“Expensive credit limits the entry of more businesses into the market, denying the country the opportunity to create more jobs and wealth. Costly credit also reduces the volume of new investments as well as the expansion of existing ones,” says Ms Carol Kariuki, the CEO of the Kenya Private Sector Alliance.

But what spread would work for all players?

According to Mr John Randa, a senior economist at the World Bank, one between five and six per cent.

But there are analysts who see current bank profits as a signal that Kenya’s economy is doing well.

“The demand for credit remains strong, hence an increase in its supply. Banks are satisfying this demand if their profitability is anything to go by,” says Dr Gerrishon Ikiara, a senior lecturer at the Institute of Development Studies at the University of Nairobi.

Dr Ikiara argues that lenders are generally not in the business of easing access to credit, but making the most out of the prevailing supply and demand conditions.

“Good profits by banks are a good barometer of how the economy is doing. There is no credit crisis and the markets seem to be working just fine.”

To put these varying sentiments in perspective, Business Beat analysed the 2013 financial results the top five banks released in the last couple of months.

Kenya Commercial Bank

The bank made a pre-tax profit of Sh20.1 billion last year, which saw it become Kenya’s most profitable bank. However, its staff costs were also the highest at Sh13.6 billion.

The bank had the highest customer deposits at Sh287.3 billion. In second place was Equity Bank, with Sh194.6 billion in deposits.

“[KCB] has a long institutional memory and is a strong East African brand. The bank also has new market knowledge and less Government of Kenya business than before,” says Mr Kariithi Murimi, the patron of the Institute of Credit Management.

According to a Standard Investment Bank (SIB) commentary, KCB’s other strength is its recently assembled senior executive team that seems to have gelled well.

“We remain optimistic that the team will sustain the bank’s transformative momentum, pivoted around product innovation and improved staff productivity.”

KCB’s results also show it had the largest loan book at the close of December 2013, with net loans and advances at Sh227.7 billion, and the largest portfolio of Government securities at Sh93 billion.

The management attributed the bank’s performance to a “favourable” business environment.

Chief Executive Joshua Oigara said that the bank registered growth in all its business segments. These include transaction-based income and regional subsidiaries.

International business in Southern Sudan, Uganda, Tanzania, Rwanda and Burundi contributed 11.5 per cent to the group’s profit.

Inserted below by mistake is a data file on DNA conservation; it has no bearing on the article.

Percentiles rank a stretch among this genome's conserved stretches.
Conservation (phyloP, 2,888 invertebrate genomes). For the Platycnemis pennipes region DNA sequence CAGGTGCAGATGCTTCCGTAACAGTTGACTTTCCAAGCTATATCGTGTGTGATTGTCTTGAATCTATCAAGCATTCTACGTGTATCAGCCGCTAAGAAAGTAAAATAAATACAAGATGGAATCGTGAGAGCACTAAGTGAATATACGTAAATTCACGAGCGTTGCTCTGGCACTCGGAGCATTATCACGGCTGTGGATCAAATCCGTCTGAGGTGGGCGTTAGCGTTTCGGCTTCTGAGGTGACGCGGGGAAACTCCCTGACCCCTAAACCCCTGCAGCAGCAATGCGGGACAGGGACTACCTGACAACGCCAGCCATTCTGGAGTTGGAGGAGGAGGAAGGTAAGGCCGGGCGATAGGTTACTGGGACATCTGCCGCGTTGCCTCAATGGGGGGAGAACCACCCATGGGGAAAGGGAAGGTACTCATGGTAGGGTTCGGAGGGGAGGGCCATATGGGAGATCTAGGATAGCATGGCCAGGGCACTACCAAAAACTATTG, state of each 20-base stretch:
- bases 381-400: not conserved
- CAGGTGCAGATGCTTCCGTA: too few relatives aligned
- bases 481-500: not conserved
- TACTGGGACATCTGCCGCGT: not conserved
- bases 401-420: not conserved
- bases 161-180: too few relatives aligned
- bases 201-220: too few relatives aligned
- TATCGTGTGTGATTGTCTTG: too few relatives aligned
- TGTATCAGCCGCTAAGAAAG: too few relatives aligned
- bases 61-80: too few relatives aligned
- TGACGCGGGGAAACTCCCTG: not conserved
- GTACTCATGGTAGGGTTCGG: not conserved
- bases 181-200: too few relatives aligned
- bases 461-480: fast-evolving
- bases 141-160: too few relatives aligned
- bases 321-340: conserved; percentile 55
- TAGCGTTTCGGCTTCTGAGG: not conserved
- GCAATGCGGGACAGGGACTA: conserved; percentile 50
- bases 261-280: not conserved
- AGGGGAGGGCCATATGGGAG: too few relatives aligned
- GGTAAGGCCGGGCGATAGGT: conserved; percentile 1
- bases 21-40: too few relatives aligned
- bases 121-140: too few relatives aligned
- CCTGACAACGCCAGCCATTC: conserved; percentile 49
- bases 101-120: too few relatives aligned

Revenues from these regional subsidiaries surged 60 per cent to Sh2.4 billion, from Sh1.5 billion the previous year.

Mr Oigara told an investor briefing that the bank plans to grow non-funded income through cross-selling and optimal utilisation of alternative channels such as agency banking, mobile banking, Internet banking, automated teller machines (ATMs) and credit cards.

Equity Bank made a pre-tax profit of Sh19.2 billion. It registered weak performances from its subsidiaries in South Sudan (which saw renewed clashes break out in December last year) and Uganda, and flat profit levels in Tanzania and Burundi, which pushed it to second place.

“These subsidiaries are maturing and have stabilised, and we are confident after breaking even in Tanzania after only two years,” says the bank’s CEO, Dr James Mwangi.

Its South Sudan operations hold a Sh17 billion balance sheet, with Sh5 billion in loans. The bank made a Sh700 million provision to cover possible losses.

Equity shareholders have expressed concern over the bank’s widening portfolio of non-performing loans (NPLs), which moved up from 3 per cent to 5 per cent of the overall loan book. The industry average is 9 per cent.

“We were forced to lend above inflation when it was around 19.8 per cent, with interbank rates hovering around 28 per cent. But the Central Bank Rate is down to 8 per cent and we have also lowered our rates. This was a spike, and individuals and businesses are adjusting,” says Dr Mwangi

Equity Bank has cutting-edge products that connect to customers, but it rides on Mwangi’s energy.

“Equity has a strong balance sheet, which is a strength. However, its weakness lies in what is a clear lack of a succession plan for Dr Mwangi as well as the bank’s overexposed loans,” says Mr Murimi.

But the SIB research note adds: “With competition in the banking sector shifting more towards product innovation, leveraging on technology and speed to market, on all three fronts, Equity Bank remains the bank to beat.”


The British multinational emerged the most profitable foreign-based bank, ahead of close rival Barclays Bank of Kenya. Its pre-tax profit for 2013 was Sh13.4 billion.

It is also Kenya’s most efficient bank in terms of cost-income ratio. It has the advantage of size and sophistication to play in the country’s emerging areas such as the oil and gas industry, and continues to maintain a healthy balance between its consumer and wholesale divisions.

Consumer banking accounted for 46 per cent of total income. On this front, SCB has over the past two years aggressively acquired market share by refinancing personal check-off loans by offering lower interest rates.

“On the consumer banking side, the growing middle class clearly is an area that plays into our focus in terms of strategy, therefore, we see the outlook for 2014 as being quite positive,” says CEO Lamin Manjang.

On wholesale banking, the management said it would remain focused on growing both short-term and long-term loans.